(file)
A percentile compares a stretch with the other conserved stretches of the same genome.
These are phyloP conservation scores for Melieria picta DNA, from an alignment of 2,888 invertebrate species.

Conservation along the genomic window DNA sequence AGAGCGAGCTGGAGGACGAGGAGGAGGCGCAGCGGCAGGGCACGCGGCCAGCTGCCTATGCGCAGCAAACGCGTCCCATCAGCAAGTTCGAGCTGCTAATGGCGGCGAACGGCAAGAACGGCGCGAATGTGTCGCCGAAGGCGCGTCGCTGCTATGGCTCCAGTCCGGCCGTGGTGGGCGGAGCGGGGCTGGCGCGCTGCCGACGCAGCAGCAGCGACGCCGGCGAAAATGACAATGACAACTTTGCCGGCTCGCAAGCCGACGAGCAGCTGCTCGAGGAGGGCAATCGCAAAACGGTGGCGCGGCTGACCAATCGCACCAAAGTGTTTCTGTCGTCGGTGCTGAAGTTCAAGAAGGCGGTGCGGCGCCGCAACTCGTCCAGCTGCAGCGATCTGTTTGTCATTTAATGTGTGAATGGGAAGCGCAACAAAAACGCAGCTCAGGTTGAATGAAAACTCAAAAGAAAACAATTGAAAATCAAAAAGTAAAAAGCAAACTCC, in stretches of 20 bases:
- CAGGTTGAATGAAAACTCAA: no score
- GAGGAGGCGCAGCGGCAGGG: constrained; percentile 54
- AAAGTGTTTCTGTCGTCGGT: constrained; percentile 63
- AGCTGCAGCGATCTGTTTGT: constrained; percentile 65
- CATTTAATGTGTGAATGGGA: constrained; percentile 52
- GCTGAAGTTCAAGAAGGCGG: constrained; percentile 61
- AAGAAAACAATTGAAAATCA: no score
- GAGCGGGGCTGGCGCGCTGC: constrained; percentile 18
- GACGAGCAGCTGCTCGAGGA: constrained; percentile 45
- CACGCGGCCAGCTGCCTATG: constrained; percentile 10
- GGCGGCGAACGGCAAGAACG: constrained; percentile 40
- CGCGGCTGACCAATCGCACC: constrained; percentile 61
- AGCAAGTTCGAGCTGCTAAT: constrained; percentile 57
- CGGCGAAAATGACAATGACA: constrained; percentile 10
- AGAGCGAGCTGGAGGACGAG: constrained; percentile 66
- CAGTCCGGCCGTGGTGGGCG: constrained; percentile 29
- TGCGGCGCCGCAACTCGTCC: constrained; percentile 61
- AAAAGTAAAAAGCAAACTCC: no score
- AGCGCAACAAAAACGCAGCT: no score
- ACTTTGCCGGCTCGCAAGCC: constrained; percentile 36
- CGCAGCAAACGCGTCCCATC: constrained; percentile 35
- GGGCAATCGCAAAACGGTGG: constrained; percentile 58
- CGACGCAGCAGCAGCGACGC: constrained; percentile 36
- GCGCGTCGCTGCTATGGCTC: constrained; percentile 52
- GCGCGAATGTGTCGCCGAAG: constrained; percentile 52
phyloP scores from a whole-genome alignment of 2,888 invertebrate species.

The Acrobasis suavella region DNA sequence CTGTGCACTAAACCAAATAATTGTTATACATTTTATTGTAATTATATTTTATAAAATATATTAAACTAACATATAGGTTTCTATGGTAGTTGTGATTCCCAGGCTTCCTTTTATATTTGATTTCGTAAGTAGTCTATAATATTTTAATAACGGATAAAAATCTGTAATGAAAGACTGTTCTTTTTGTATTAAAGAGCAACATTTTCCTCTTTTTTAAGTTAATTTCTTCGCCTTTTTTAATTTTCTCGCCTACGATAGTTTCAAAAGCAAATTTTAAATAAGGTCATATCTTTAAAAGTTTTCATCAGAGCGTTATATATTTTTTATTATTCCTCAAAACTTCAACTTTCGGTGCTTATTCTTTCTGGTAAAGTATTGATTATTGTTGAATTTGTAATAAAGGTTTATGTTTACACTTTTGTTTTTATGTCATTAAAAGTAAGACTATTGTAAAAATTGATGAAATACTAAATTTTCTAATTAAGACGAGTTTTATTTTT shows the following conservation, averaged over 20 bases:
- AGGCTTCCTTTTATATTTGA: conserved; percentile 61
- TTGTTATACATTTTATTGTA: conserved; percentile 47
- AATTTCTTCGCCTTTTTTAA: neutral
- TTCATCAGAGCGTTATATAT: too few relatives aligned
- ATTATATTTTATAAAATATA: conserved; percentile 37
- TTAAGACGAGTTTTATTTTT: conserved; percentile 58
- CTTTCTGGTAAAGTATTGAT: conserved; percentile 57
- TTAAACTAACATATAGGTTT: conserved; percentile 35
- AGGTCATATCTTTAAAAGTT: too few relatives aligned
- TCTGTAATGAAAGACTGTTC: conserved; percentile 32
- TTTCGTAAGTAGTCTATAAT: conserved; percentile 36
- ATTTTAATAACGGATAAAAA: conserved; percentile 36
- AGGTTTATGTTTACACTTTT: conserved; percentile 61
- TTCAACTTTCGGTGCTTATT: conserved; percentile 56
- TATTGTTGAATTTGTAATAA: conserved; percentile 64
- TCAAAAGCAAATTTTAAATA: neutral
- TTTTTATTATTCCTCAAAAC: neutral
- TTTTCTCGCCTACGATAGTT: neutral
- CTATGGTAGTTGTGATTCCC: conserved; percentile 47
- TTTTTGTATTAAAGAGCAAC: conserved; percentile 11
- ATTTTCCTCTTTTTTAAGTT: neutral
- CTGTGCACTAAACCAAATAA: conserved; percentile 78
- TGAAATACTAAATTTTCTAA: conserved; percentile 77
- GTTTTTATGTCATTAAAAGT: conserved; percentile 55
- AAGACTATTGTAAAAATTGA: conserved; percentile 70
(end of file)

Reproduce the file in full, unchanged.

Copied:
A percentile compares a stretch with the other conserved stretches of the same genome.
These are phyloP conservation scores for Melieria picta DNA, from an alignment of 2,888 invertebrate species.

Conservation along the genomic window DNA sequence AGAGCGAGCTGGAGGACGAGGAGGAGGCGCAGCGGCAGGGCACGCGGCCAGCTGCCTATGCGCAGCAAACGCGTCCCATCAGCAAGTTCGAGCTGCTAATGGCGGCGAACGGCAAGAACGGCGCGAATGTGTCGCCGAAGGCGCGTCGCTGCTATGGCTCCAGTCCGGCCGTGGTGGGCGGAGCGGGGCTGGCGCGCTGCCGACGCAGCAGCAGCGACGCCGGCGAAAATGACAATGACAACTTTGCCGGCTCGCAAGCCGACGAGCAGCTGCTCGAGGAGGGCAATCGCAAAACGGTGGCGCGGCTGACCAATCGCACCAAAGTGTTTCTGTCGTCGGTGCTGAAGTTCAAGAAGGCGGTGCGGCGCCGCAACTCGTCCAGCTGCAGCGATCTGTTTGTCATTTAATGTGTGAATGGGAAGCGCAACAAAAACGCAGCTCAGGTTGAATGAAAACTCAAAAGAAAACAATTGAAAATCAAAAAGTAAAAAGCAAACTCC, in stretches of 20 bases:
- CAGGTTGAATGAAAACTCAA: no score
- GAGGAGGCGCAGCGGCAGGG: constrained; percentile 54
- AAAGTGTTTCTGTCGTCGGT: constrained; percentile 63
- AGCTGCAGCGATCTGTTTGT: constrained; percentile 65
- CATTTAATGTGTGAATGGGA: constrained; percentile 52
- GCTGAAGTTCAAGAAGGCGG: constrained; percentile 61
- AAGAAAACAATTGAAAATCA: no score
- GAGCGGGGCTGGCGCGCTGC: constrained; percentile 18
- GACGAGCAGCTGCTCGAGGA: constrained; percentile 45
- CACGCGGCCAGCTGCCTATG: constrained; percentile 10
- GGCGGCGAACGGCAAGAACG: constrained; percentile 40
- CGCGGCTGACCAATCGCACC: constrained; percentile 61
- AGCAAGTTCGAGCTGCTAAT: constrained; percentile 57
- CGGCGAAAATGACAATGACA: constrained; percentile 10
- AGAGCGAGCTGGAGGACGAG: constrained; percentile 66
- CAGTCCGGCCGTGGTGGGCG: constrained; percentile 29
- TGCGGCGCCGCAACTCGTCC: constrained; percentile 61
- AAAAGTAAAAAGCAAACTCC: no score
- AGCGCAACAAAAACGCAGCT: no score
- ACTTTGCCGGCTCGCAAGCC: constrained; percentile 36
- CGCAGCAAACGCGTCCCATC: constrained; percentile 35
- GGGCAATCGCAAAACGGTGG: constrained; percentile 58
- CGACGCAGCAGCAGCGACGC: constrained; percentile 36
- GCGCGTCGCTGCTATGGCTC: constrained; percentile 52
- GCGCGAATGTGTCGCCGAAG: constrained; percentile 52
phyloP scores from a whole-genome alignment of 2,888 invertebrate species.

The Acrobasis suavella region DNA sequence CTGTGCACTAAACCAAATAATTGTTATACATTTTATTGTAATTATATTTTATAAAATATATTAAACTAACATATAGGTTTCTATGGTAGTTGTGATTCCCAGGCTTCCTTTTATATTTGATTTCGTAAGTAGTCTATAATATTTTAATAACGGATAAAAATCTGTAATGAAAGACTGTTCTTTTTGTATTAAAGAGCAACATTTTCCTCTTTTTTAAGTTAATTTCTTCGCCTTTTTTAATTTTCTCGCCTACGATAGTTTCAAAAGCAAATTTTAAATAAGGTCATATCTTTAAAAGTTTTCATCAGAGCGTTATATATTTTTTATTATTCCTCAAAACTTCAACTTTCGGTGCTTATTCTTTCTGGTAAAGTATTGATTATTGTTGAATTTGTAATAAAGGTTTATGTTTACACTTTTGTTTTTATGTCATTAAAAGTAAGACTATTGTAAAAATTGATGAAATACTAAATTTTCTAATTAAGACGAGTTTTATTTTT shows the following conservation, averaged over 20 bases:
- AGGCTTCCTTTTATATTTGA: conserved; percentile 61
- TTGTTATACATTTTATTGTA: conserved; percentile 47
- AATTTCTTCGCCTTTTTTAA: neutral
- TTCATCAGAGCGTTATATAT: too few relatives aligned
- ATTATATTTTATAAAATATA: conserved; percentile 37
- TTAAGACGAGTTTTATTTTT: conserved; percentile 58
- CTTTCTGGTAAAGTATTGAT: conserved; percentile 57
- TTAAACTAACATATAGGTTT: conserved; percentile 35
- AGGTCATATCTTTAAAAGTT: too few relatives aligned
- TCTGTAATGAAAGACTGTTC: conserved; percentile 32
- TTTCGTAAGTAGTCTATAAT: conserved; percentile 36
- ATTTTAATAACGGATAAAAA: conserved; percentile 36
- AGGTTTATGTTTACACTTTT: conserved; percentile 61
- TTCAACTTTCGGTGCTTATT: conserved; percentile 56
- TATTGTTGAATTTGTAATAA: conserved; percentile 64
- TCAAAAGCAAATTTTAAATA: neutral
- TTTTTATTATTCCTCAAAAC: neutral
- TTTTCTCGCCTACGATAGTT: neutral
- CTATGGTAGTTGTGATTCCC: conserved; percentile 47
- TTTTTGTATTAAAGAGCAAC: conserved; percentile 11
- ATTTTCCTCTTTTTTAAGTT: neutral
- CTGTGCACTAAACCAAATAA: conserved; percentile 78
- TGAAATACTAAATTTTCTAA: conserved; percentile 77
- GTTTTTATGTCATTAAAAGT: conserved; percentile 55
- AAGACTATTGTAAAAATTGA: conserved; percentile 70